Publication Date: 18/03/2021 ISBN: 9781913393045 Category:

Skylarks with Rosie

Stephen Moss

Publisher: Saraband
Publication Date: 18/03/2021 ISBN: 9781913393045 Category:
Hardback

£12.99

Quantity:

Mr B's review

Signed book plates available whilst stocks last!

Description

March 2020: Stephen Moss’s Somerset garden is awash with birdsong: chiffchaffs, wrens, robins and a new arrival, the blackcap, all competing to sing as the season gathers pace. Overhead, buzzards soar and ravens tumble, apparently as delighted as he is to herald the new season…But this Spring Equinox is unlike any other. As the nation stumbles toward a collective lockdown, Stephen begins to observe and record the wildlife in his immediate vicinity, with his fox-red Labrador, Rosie, as his companion on his daily exercise. As old routines fall away, and blue skies are no longer crisscrossed by contrails, they discover the bumblebees, butterflies and birdsong on their patch. This evocative account underlines how an unprecedented crisis has changed the way we relate to the natural world, giving us hope for the future at perhaps the darkest time in our lives. And it puts down a marker for the ‘new normal’: the many species around us, all enjoying, for once, a land less lived in than usual by humankind.

Publisher Review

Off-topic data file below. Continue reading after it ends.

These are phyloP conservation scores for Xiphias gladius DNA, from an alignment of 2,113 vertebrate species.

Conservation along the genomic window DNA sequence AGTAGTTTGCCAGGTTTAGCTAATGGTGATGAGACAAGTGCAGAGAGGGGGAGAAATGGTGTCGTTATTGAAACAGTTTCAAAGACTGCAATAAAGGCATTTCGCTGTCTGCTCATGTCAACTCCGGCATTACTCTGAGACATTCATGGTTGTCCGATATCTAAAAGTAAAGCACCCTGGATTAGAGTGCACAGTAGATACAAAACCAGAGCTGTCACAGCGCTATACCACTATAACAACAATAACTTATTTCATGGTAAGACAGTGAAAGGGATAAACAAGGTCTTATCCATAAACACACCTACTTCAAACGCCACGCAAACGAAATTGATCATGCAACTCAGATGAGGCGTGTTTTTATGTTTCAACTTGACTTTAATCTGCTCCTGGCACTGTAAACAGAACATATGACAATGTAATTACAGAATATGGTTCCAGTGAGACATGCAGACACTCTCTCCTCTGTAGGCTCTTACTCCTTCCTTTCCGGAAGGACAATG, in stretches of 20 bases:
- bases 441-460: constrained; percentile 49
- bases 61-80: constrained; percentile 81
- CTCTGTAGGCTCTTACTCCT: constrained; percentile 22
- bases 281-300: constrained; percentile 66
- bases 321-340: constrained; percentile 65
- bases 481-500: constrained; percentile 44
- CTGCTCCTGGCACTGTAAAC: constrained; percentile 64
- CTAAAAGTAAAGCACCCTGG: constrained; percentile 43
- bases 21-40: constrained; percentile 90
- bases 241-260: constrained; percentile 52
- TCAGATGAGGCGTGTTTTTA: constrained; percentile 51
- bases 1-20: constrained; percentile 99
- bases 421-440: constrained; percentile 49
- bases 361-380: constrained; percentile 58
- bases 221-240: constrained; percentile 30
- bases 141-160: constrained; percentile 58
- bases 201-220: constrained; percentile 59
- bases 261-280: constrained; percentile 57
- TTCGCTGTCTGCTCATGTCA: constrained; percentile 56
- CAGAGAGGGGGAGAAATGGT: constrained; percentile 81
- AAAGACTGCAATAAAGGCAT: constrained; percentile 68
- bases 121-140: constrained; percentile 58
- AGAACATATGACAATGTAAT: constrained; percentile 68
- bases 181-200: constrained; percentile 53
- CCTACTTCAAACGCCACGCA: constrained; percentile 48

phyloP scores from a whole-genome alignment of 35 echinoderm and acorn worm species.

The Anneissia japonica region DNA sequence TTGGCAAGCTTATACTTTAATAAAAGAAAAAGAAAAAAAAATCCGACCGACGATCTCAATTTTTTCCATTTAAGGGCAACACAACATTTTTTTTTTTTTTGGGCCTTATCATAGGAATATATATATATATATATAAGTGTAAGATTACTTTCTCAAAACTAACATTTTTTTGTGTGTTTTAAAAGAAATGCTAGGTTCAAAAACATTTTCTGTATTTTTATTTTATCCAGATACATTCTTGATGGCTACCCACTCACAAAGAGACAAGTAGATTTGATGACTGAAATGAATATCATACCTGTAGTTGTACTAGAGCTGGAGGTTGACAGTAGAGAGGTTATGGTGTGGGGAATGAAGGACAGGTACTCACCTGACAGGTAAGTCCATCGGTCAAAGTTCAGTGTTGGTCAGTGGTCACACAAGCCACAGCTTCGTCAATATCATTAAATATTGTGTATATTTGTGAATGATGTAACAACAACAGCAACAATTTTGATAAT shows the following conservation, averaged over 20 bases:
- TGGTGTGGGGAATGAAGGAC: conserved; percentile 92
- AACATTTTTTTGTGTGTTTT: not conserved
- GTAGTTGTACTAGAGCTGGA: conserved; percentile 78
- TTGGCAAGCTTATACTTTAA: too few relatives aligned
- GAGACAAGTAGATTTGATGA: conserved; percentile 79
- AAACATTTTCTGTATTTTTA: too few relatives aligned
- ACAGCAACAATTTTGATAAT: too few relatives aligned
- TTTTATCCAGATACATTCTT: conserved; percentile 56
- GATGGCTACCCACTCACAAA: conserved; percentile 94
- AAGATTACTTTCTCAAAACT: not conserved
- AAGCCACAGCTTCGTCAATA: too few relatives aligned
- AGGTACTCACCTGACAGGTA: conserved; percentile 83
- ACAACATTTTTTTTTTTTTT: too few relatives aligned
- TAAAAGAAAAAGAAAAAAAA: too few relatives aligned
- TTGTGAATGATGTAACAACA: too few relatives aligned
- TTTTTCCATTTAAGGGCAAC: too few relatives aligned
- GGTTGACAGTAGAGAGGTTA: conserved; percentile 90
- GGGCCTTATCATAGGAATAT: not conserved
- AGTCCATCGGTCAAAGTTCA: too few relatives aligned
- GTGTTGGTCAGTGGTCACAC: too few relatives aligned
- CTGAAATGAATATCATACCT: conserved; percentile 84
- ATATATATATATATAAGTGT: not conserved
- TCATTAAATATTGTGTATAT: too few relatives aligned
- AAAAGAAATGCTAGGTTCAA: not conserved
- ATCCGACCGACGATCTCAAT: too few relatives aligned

“A beautiful memoir of life and wildlife from one of the UK’s finest nature writers.” Chris Packham; Praise for previous work: “An absorbing account . . . very heartening”. Anna Pavord, Sunday Times; “In simple, lucid prose Moss maps out how ornithology has evolved from a specialist interest for a tiny minority.” Mark Cocker; “Energetic and uplifting.” Jonathan Drummond, Times Literary Supplement; “Moss seeks out Britain’s hidden corners where wildlife survives against the odds.” National Geographic Traveller;”Moss … is a good storyteller, seamlessly linking biological fact with the anecdotal.” Patrick Galbraith, The Times; “An enchanting book… elegiac.” Express, Peter Burton; “An affectionate, enterprising book.” Sunday Times; “Stephen Moss unlocks a trove of folk history . . . Not a page goes by without at least one diverting fact.” The Times; “Entertaining and exciting . . . Moss takes us on a series of wonderful diversions into bird etymology, tracing the tracks of avian meaning.” Philip Hoare, New Statesman; “The book really comes alive when Moss heads out into the field to see the birds . . . Beautifully described.” Spectator; “An absorbing account . . . very heartening”. Anna Pavord, Sunday Times; “The glass is one hundredth full rather than 99 hundredths empty … [a] hopeful stance supported by delightful observations.” Caspar Henderson, Spectator; “In simple, lucid prose Moss maps out how ornithology has evolved from a specialist interest for a tiny minority.” Mark Cocker; “Energetic and uplifting.” Jonathan Drummond, Times Literary Supplement; “An intriguing natural history story.” BBC Wildlife; “Moss seeks out Britain’s hidden corners where wildlife survives against the odds.” National Geographic Traveller; “Moss explores some very unlikely oases for hard-pressed wildlife in the UK.” New Scientist; A wildlife rich tour of the in-between habitats of the British Isles. Simple Things; “Moss … is a good storyteller, seamlessly linking biological fact with the anecdotal.” Patrick Galbraith, The Times; “An enchanting book… elegiac.” Express, Peter Burton; “An affectionate, enterprising book.” Sunday Times; “Stephen Moss unlocks a trove of folk history . . . Not a page goes by without at least one diverting fact.” The Times; “Entertaining and exciting . . . Moss takes us on a series of wonderful diversions into bird etymology, tracing the tracks of avian meaning.” Philip Hoare, New Statesman; “The book really comes alive when Moss heads out into the field to see the birds . . . Beautifully described.” Spectator; “From stone-age remains to modern day skyscrapers, Stephen Moss takes us on an exhilarating journey through place and time, providing a fascinating insight into nature’s relationship with environments created by man.” Mya-Rose Craig, Birdgirl; “Moss’s bible of hidden places to spy wildlife is a welcome addition to our shelves. From London’s city jungle to UK rail corridors, he shows us that rare finds can just be a happy accident in our own back garden.” Wanderlust

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